New monuments: Planning by numbers


WASHINGTON, D.C. - Return with us now to those thrilling days of yesteryear, just before and after George W. Bush was inaugurated, when some of his Western supporters spoke openly about nullifying those 11 new national monuments created by the presidential predecessor they hated.

Enter reality, both legal and political. It turns out that the law on un-creating monuments does not exist. And to the apparent surprise of some Western Republicans, it turned out that most folks - even most Westerners - thought they were a good idea.

So in one manner or another they are here to stay. But in what manner? The presidential proclamations leave many blanks, to be filled in by the Bureau of Land Management, in whose tender care the monuments were placed.

Until late April, that care resembled what an earlier administration once called benign neglect. As various interested parties waited, the BLM and its parent Interior Department did ... well, nothing. A few quasi-official meetings were cancelled because there was nothing to discuss. The elaborate planning process required under the law could not begin until Department of Interior said "go." So nothing began.

No wonder, then, that on April 24, when Interior Secretary Gale Norton finally announced her intention "to develop plans managing the national monuments established under the Department's jurisdiction in 2000 and 2001" (that's government jargon for "Go"), the environmental fraternity expressed "cautious optimism." The optimism comes from relief that something is finally being done. The caution comes from a paucity of confidence in the folks who are doing the doing.

Nor was confidence in any way upgraded when Norton said she wanted to make "the planning process a model of how to involve the people who live and work closest to these monuments."

To those already distrustful of the Administration, that could sound rather like an intention to give the locals veto power over the final management plans. And since the locals tend to be dominated (or in some cases, intimidated) by commercial interests and/or political-psychological hostility to preservation, those final management plans could end up allowing more mining, drilling, grazing and driving than the resources can tolerate.

The driving might be more of a problem than the drilling. Only one of the new monuments - the Canyons of the Ancients in southwestern Colorado - has extensive petroleum deposits. But most of them are regularly visited by all-terrain vehicle drivers, and in the case of the Cascade-Siskiyou Monument in Oregon, by recreational miners who bring their own bulldozers.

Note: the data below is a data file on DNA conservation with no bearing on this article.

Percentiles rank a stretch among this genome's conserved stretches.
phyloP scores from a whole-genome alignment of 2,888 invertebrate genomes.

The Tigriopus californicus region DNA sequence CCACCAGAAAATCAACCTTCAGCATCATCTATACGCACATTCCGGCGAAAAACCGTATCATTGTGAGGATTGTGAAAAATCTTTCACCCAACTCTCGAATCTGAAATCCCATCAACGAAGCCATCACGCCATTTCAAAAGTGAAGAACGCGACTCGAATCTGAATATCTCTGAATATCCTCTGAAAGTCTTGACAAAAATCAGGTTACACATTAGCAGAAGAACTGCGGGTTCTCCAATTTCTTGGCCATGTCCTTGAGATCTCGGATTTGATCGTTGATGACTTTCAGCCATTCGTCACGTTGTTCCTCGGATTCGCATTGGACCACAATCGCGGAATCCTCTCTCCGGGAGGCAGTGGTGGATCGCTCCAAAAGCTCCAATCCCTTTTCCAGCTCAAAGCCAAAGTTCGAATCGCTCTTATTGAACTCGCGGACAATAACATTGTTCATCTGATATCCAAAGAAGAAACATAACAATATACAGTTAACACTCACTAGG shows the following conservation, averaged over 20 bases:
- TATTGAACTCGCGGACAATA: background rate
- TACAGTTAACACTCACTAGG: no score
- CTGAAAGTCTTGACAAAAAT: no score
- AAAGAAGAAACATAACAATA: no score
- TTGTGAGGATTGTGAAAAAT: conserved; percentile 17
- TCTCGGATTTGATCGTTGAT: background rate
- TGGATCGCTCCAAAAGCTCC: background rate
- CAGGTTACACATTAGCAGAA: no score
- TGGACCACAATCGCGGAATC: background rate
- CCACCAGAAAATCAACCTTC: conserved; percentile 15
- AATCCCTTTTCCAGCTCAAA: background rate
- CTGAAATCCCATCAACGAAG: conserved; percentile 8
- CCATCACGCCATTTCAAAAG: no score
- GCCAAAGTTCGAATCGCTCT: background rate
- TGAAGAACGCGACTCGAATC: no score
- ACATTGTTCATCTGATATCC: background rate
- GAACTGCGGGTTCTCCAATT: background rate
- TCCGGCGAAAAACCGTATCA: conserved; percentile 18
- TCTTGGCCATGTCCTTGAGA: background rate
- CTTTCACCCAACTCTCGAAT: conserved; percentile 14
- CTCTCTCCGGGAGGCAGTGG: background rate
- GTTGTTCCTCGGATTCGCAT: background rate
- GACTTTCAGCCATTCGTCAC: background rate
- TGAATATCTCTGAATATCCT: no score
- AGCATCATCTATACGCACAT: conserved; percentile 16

Adena Cook, the public-lands director for the Blue Ribbon Coalition, which champions the cause of mechanized recreators, says her organization "will be working to keep open" the roads and trails its members now use. The Coalition will not, however, seek rules allowing off-road vehicles to wander all over the monuments.

"Oh, heavens no," she says. "All use needs to be managed. All that needs to be evaluated on a site-specific basis."

None of this is likely to satisfy environmentalists convinced that even the existing level of zipping and zooming degrades the values for which the monuments were established. Nor are they likely to be comforted by Cook's insistence that the monument decision-making "has to be locally based."

This could depend on how one defines "local." In Montana, for instance, some of the neighboring ranchers, gas speculators, and motorized river-rafters appear unhappy about the new Missouri River Breaks National Monument northeast of Great Falls. But polls leave little doubt that most Montanans are all for it.

In fact, despite the conservationist chorus of complaints - that the public comment "scoping" periods are too short, that the public meetings might be held in remote areas hard for their supporters to reach, that the Administration pays them no mind - political and legal realities might still combine to provide the new monuments with ample protection.

The law does not give BLM complete discretion, and federal workers tend to take their jobs seriously. So, for instance, when the preliminary management statement for the Canyons of the Ancients Monument in Colorado holds that "the area will be managed ... so as not to create any new impacts that would interfere with the proper care and management of the objects protected by the designation," it's reasonable to assume that the BLM's draft management plan will reflect that approach.

Of course, the professionals in the National Park Service called for banning snowmobiles in Yellowstone National Park, a judgment politicians in the Bush administration seem intent on sabotaging. But these politicians are practicing dumb politics, as some Republican strategists concede (though not for publication). The monument process that Gale Norton just began will take about two years, meaning that final decisions will come in mid-2004, months before the next Presidential election. Bush's approval rating remains high, but it is slipping. On no subject is he rated lower than on environmental policy.

So how is it in his interest to pick yet another fight with the conservation community, even over one of the esoteric environmental issues?

It isn't. Adena Cook says the Blue Ribbon Coalition speaks for some 600,000 Americans. Almost 50 million Americans visited a national monument last year. As the late, great, Richard J. Daley said, the first thing a politician has to learn to do is count

Jon Margolis covers Washington, D.C., from his perch in Barton, Vermont.

Copyright © 2002 HCN and Jon Margolis

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